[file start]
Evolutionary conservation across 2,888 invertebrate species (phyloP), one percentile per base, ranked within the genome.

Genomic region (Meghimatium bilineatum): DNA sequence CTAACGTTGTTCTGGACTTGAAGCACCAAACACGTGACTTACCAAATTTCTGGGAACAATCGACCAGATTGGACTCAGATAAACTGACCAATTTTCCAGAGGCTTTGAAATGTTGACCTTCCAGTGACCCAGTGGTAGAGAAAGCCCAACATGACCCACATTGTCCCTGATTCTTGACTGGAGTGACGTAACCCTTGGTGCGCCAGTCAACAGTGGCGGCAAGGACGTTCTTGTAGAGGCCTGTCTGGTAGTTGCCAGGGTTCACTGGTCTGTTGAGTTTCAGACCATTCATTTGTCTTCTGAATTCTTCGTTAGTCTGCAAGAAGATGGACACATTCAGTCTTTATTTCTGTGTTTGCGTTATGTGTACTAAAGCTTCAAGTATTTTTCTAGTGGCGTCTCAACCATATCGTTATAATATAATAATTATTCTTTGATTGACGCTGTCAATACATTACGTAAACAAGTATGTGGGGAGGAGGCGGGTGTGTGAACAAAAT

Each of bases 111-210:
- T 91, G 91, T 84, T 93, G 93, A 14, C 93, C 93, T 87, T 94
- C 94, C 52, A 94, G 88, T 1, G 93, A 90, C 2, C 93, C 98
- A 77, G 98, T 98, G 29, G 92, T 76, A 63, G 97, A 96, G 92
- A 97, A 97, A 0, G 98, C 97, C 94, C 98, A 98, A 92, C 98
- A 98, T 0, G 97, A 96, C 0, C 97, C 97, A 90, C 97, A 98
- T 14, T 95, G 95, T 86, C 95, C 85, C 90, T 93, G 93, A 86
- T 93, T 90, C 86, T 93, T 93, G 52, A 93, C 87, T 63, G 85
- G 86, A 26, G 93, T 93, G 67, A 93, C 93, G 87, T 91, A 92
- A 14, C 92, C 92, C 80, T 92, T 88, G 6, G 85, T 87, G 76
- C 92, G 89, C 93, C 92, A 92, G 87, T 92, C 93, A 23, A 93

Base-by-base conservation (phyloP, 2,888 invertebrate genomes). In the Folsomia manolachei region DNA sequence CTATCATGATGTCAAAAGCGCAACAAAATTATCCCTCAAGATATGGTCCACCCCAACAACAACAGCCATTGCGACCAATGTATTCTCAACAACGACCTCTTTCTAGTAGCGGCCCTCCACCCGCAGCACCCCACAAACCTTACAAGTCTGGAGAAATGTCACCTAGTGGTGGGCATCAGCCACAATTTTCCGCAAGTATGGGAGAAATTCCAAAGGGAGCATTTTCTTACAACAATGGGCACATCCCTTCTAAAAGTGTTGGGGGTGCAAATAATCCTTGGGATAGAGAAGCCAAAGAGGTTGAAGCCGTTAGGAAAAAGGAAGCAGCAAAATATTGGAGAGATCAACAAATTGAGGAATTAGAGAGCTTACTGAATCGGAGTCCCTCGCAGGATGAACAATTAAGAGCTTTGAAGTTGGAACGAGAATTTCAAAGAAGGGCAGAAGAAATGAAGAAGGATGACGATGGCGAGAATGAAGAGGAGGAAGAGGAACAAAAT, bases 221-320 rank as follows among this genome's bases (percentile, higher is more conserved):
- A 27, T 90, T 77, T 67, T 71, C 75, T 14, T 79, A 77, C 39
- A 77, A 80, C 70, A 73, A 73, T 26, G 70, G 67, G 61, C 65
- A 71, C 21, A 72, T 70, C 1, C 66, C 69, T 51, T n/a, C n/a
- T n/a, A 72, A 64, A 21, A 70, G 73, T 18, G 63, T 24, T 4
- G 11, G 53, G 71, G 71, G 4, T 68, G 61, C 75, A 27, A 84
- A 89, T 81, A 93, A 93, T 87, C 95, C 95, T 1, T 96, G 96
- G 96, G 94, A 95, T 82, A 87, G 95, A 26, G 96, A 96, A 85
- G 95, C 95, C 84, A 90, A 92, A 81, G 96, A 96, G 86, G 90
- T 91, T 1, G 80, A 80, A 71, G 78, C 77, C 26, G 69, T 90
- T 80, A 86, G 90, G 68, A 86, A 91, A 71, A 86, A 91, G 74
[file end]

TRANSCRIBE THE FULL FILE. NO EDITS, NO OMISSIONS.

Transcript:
Evolutionary conservation across 2,888 invertebrate species (phyloP), one percentile per base, ranked within the genome.

Genomic region (Meghimatium bilineatum): DNA sequence CTAACGTTGTTCTGGACTTGAAGCACCAAACACGTGACTTACCAAATTTCTGGGAACAATCGACCAGATTGGACTCAGATAAACTGACCAATTTTCCAGAGGCTTTGAAATGTTGACCTTCCAGTGACCCAGTGGTAGAGAAAGCCCAACATGACCCACATTGTCCCTGATTCTTGACTGGAGTGACGTAACCCTTGGTGCGCCAGTCAACAGTGGCGGCAAGGACGTTCTTGTAGAGGCCTGTCTGGTAGTTGCCAGGGTTCACTGGTCTGTTGAGTTTCAGACCATTCATTTGTCTTCTGAATTCTTCGTTAGTCTGCAAGAAGATGGACACATTCAGTCTTTATTTCTGTGTTTGCGTTATGTGTACTAAAGCTTCAAGTATTTTTCTAGTGGCGTCTCAACCATATCGTTATAATATAATAATTATTCTTTGATTGACGCTGTCAATACATTACGTAAACAAGTATGTGGGGAGGAGGCGGGTGTGTGAACAAAAT

Each of bases 111-210:
- T 91, G 91, T 84, T 93, G 93, A 14, C 93, C 93, T 87, T 94
- C 94, C 52, A 94, G 88, T 1, G 93, A 90, C 2, C 93, C 98
- A 77, G 98, T 98, G 29, G 92, T 76, A 63, G 97, A 96, G 92
- A 97, A 97, A 0, G 98, C 97, C 94, C 98, A 98, A 92, C 98
- A 98, T 0, G 97, A 96, C 0, C 97, C 97, A 90, C 97, A 98
- T 14, T 95, G 95, T 86, C 95, C 85, C 90, T 93, G 93, A 86
- T 93, T 90, C 86, T 93, T 93, G 52, A 93, C 87, T 63, G 85
- G 86, A 26, G 93, T 93, G 67, A 93, C 93, G 87, T 91, A 92
- A 14, C 92, C 92, C 80, T 92, T 88, G 6, G 85, T 87, G 76
- C 92, G 89, C 93, C 92, A 92, G 87, T 92, C 93, A 23, A 93

Base-by-base conservation (phyloP, 2,888 invertebrate genomes). In the Folsomia manolachei region DNA sequence CTATCATGATGTCAAAAGCGCAACAAAATTATCCCTCAAGATATGGTCCACCCCAACAACAACAGCCATTGCGACCAATGTATTCTCAACAACGACCTCTTTCTAGTAGCGGCCCTCCACCCGCAGCACCCCACAAACCTTACAAGTCTGGAGAAATGTCACCTAGTGGTGGGCATCAGCCACAATTTTCCGCAAGTATGGGAGAAATTCCAAAGGGAGCATTTTCTTACAACAATGGGCACATCCCTTCTAAAAGTGTTGGGGGTGCAAATAATCCTTGGGATAGAGAAGCCAAAGAGGTTGAAGCCGTTAGGAAAAAGGAAGCAGCAAAATATTGGAGAGATCAACAAATTGAGGAATTAGAGAGCTTACTGAATCGGAGTCCCTCGCAGGATGAACAATTAAGAGCTTTGAAGTTGGAACGAGAATTTCAAAGAAGGGCAGAAGAAATGAAGAAGGATGACGATGGCGAGAATGAAGAGGAGGAAGAGGAACAAAAT, bases 221-320 rank as follows among this genome's bases (percentile, higher is more conserved):
- A 27, T 90, T 77, T 67, T 71, C 75, T 14, T 79, A 77, C 39
- A 77, A 80, C 70, A 73, A 73, T 26, G 70, G 67, G 61, C 65
- A 71, C 21, A 72, T 70, C 1, C 66, C 69, T 51, T n/a, C n/a
- T n/a, A 72, A 64, A 21, A 70, G 73, T 18, G 63, T 24, T 4
- G 11, G 53, G 71, G 71, G 4, T 68, G 61, C 75, A 27, A 84
- A 89, T 81, A 93, A 93, T 87, C 95, C 95, T 1, T 96, G 96
- G 96, G 94, A 95, T 82, A 87, G 95, A 26, G 96, A 96, A 85
- G 95, C 95, C 84, A 90, A 92, A 81, G 96, A 96, G 86, G 90
- T 91, T 1, G 80, A 80, A 71, G 78, C 77, C 26, G 69, T 90
- T 80, A 86, G 90, G 68, A 86, A 91, A 71, A 86, A 91, G 74